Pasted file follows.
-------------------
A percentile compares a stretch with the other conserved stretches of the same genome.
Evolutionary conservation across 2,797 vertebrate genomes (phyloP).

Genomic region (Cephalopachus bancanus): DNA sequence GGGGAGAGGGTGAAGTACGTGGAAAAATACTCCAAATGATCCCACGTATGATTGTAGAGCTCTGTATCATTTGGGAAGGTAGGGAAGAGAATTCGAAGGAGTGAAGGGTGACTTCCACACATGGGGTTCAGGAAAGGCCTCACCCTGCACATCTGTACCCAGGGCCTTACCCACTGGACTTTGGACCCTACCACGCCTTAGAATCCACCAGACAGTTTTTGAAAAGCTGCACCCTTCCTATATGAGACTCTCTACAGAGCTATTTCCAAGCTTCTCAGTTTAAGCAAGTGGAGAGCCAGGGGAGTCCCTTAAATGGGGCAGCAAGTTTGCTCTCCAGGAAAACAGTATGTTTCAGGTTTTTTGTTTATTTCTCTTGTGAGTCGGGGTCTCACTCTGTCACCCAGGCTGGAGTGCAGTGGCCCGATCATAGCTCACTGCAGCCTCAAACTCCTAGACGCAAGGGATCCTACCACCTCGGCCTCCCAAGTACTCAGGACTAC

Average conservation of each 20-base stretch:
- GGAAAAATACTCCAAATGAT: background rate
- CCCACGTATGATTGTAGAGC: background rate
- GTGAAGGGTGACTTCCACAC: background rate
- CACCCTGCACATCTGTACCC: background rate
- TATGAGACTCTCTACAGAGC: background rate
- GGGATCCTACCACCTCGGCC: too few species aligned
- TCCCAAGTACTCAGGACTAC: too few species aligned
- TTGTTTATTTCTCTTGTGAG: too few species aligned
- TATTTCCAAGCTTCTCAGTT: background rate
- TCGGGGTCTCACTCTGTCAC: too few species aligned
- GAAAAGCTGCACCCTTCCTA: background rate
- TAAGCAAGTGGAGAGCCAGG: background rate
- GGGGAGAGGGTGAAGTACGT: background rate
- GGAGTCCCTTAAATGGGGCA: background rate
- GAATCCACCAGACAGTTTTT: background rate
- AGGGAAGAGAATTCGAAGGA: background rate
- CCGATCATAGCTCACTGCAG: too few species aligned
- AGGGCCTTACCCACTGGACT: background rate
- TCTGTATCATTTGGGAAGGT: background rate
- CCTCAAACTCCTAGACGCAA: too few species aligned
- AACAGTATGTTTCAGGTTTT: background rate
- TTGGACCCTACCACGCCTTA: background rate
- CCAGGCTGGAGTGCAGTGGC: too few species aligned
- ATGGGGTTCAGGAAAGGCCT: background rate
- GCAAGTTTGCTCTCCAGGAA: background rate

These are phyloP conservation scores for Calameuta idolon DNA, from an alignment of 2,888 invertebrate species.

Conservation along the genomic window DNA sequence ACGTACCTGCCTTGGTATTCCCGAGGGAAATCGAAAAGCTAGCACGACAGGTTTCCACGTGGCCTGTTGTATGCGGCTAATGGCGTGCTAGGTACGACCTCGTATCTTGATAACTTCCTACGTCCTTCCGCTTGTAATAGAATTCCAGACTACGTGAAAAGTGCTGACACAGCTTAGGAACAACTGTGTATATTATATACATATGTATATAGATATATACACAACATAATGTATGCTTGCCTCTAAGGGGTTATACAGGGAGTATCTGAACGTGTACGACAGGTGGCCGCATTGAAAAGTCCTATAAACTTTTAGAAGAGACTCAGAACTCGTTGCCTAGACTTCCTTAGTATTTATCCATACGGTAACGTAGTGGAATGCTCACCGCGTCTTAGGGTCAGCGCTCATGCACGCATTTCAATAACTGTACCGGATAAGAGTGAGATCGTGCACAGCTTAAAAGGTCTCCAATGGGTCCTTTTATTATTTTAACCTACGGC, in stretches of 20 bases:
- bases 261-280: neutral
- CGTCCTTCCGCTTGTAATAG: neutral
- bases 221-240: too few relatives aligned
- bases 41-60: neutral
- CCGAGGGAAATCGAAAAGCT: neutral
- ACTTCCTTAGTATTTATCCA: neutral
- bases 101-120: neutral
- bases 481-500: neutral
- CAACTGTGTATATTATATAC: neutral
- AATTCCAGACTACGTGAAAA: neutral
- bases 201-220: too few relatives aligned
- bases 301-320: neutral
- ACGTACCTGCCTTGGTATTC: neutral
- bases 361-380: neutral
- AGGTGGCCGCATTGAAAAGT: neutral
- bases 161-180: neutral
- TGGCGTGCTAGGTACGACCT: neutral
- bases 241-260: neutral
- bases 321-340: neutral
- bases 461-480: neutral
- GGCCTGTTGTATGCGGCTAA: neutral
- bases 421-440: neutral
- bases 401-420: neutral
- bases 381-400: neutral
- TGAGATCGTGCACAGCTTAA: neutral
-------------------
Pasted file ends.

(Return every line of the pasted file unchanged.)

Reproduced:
A percentile compares a stretch with the other conserved stretches of the same genome.
Evolutionary conservation across 2,797 vertebrate genomes (phyloP).

Genomic region (Cephalopachus bancanus): DNA sequence GGGGAGAGGGTGAAGTACGTGGAAAAATACTCCAAATGATCCCACGTATGATTGTAGAGCTCTGTATCATTTGGGAAGGTAGGGAAGAGAATTCGAAGGAGTGAAGGGTGACTTCCACACATGGGGTTCAGGAAAGGCCTCACCCTGCACATCTGTACCCAGGGCCTTACCCACTGGACTTTGGACCCTACCACGCCTTAGAATCCACCAGACAGTTTTTGAAAAGCTGCACCCTTCCTATATGAGACTCTCTACAGAGCTATTTCCAAGCTTCTCAGTTTAAGCAAGTGGAGAGCCAGGGGAGTCCCTTAAATGGGGCAGCAAGTTTGCTCTCCAGGAAAACAGTATGTTTCAGGTTTTTTGTTTATTTCTCTTGTGAGTCGGGGTCTCACTCTGTCACCCAGGCTGGAGTGCAGTGGCCCGATCATAGCTCACTGCAGCCTCAAACTCCTAGACGCAAGGGATCCTACCACCTCGGCCTCCCAAGTACTCAGGACTAC

Average conservation of each 20-base stretch:
- GGAAAAATACTCCAAATGAT: background rate
- CCCACGTATGATTGTAGAGC: background rate
- GTGAAGGGTGACTTCCACAC: background rate
- CACCCTGCACATCTGTACCC: background rate
- TATGAGACTCTCTACAGAGC: background rate
- GGGATCCTACCACCTCGGCC: too few species aligned
- TCCCAAGTACTCAGGACTAC: too few species aligned
- TTGTTTATTTCTCTTGTGAG: too few species aligned
- TATTTCCAAGCTTCTCAGTT: background rate
- TCGGGGTCTCACTCTGTCAC: too few species aligned
- GAAAAGCTGCACCCTTCCTA: background rate
- TAAGCAAGTGGAGAGCCAGG: background rate
- GGGGAGAGGGTGAAGTACGT: background rate
- GGAGTCCCTTAAATGGGGCA: background rate
- GAATCCACCAGACAGTTTTT: background rate
- AGGGAAGAGAATTCGAAGGA: background rate
- CCGATCATAGCTCACTGCAG: too few species aligned
- AGGGCCTTACCCACTGGACT: background rate
- TCTGTATCATTTGGGAAGGT: background rate
- CCTCAAACTCCTAGACGCAA: too few species aligned
- AACAGTATGTTTCAGGTTTT: background rate
- TTGGACCCTACCACGCCTTA: background rate
- CCAGGCTGGAGTGCAGTGGC: too few species aligned
- ATGGGGTTCAGGAAAGGCCT: background rate
- GCAAGTTTGCTCTCCAGGAA: background rate

These are phyloP conservation scores for Calameuta idolon DNA, from an alignment of 2,888 invertebrate species.

Conservation along the genomic window DNA sequence ACGTACCTGCCTTGGTATTCCCGAGGGAAATCGAAAAGCTAGCACGACAGGTTTCCACGTGGCCTGTTGTATGCGGCTAATGGCGTGCTAGGTACGACCTCGTATCTTGATAACTTCCTACGTCCTTCCGCTTGTAATAGAATTCCAGACTACGTGAAAAGTGCTGACACAGCTTAGGAACAACTGTGTATATTATATACATATGTATATAGATATATACACAACATAATGTATGCTTGCCTCTAAGGGGTTATACAGGGAGTATCTGAACGTGTACGACAGGTGGCCGCATTGAAAAGTCCTATAAACTTTTAGAAGAGACTCAGAACTCGTTGCCTAGACTTCCTTAGTATTTATCCATACGGTAACGTAGTGGAATGCTCACCGCGTCTTAGGGTCAGCGCTCATGCACGCATTTCAATAACTGTACCGGATAAGAGTGAGATCGTGCACAGCTTAAAAGGTCTCCAATGGGTCCTTTTATTATTTTAACCTACGGC, in stretches of 20 bases:
- bases 261-280: neutral
- CGTCCTTCCGCTTGTAATAG: neutral
- bases 221-240: too few relatives aligned
- bases 41-60: neutral
- CCGAGGGAAATCGAAAAGCT: neutral
- ACTTCCTTAGTATTTATCCA: neutral
- bases 101-120: neutral
- bases 481-500: neutral
- CAACTGTGTATATTATATAC: neutral
- AATTCCAGACTACGTGAAAA: neutral
- bases 201-220: too few relatives aligned
- bases 301-320: neutral
- ACGTACCTGCCTTGGTATTC: neutral
- bases 361-380: neutral
- AGGTGGCCGCATTGAAAAGT: neutral
- bases 161-180: neutral
- TGGCGTGCTAGGTACGACCT: neutral
- bases 241-260: neutral
- bases 321-340: neutral
- bases 461-480: neutral
- GGCCTGTTGTATGCGGCTAA: neutral
- bases 421-440: neutral
- bases 401-420: neutral
- bases 381-400: neutral
- TGAGATCGTGCACAGCTTAA: neutral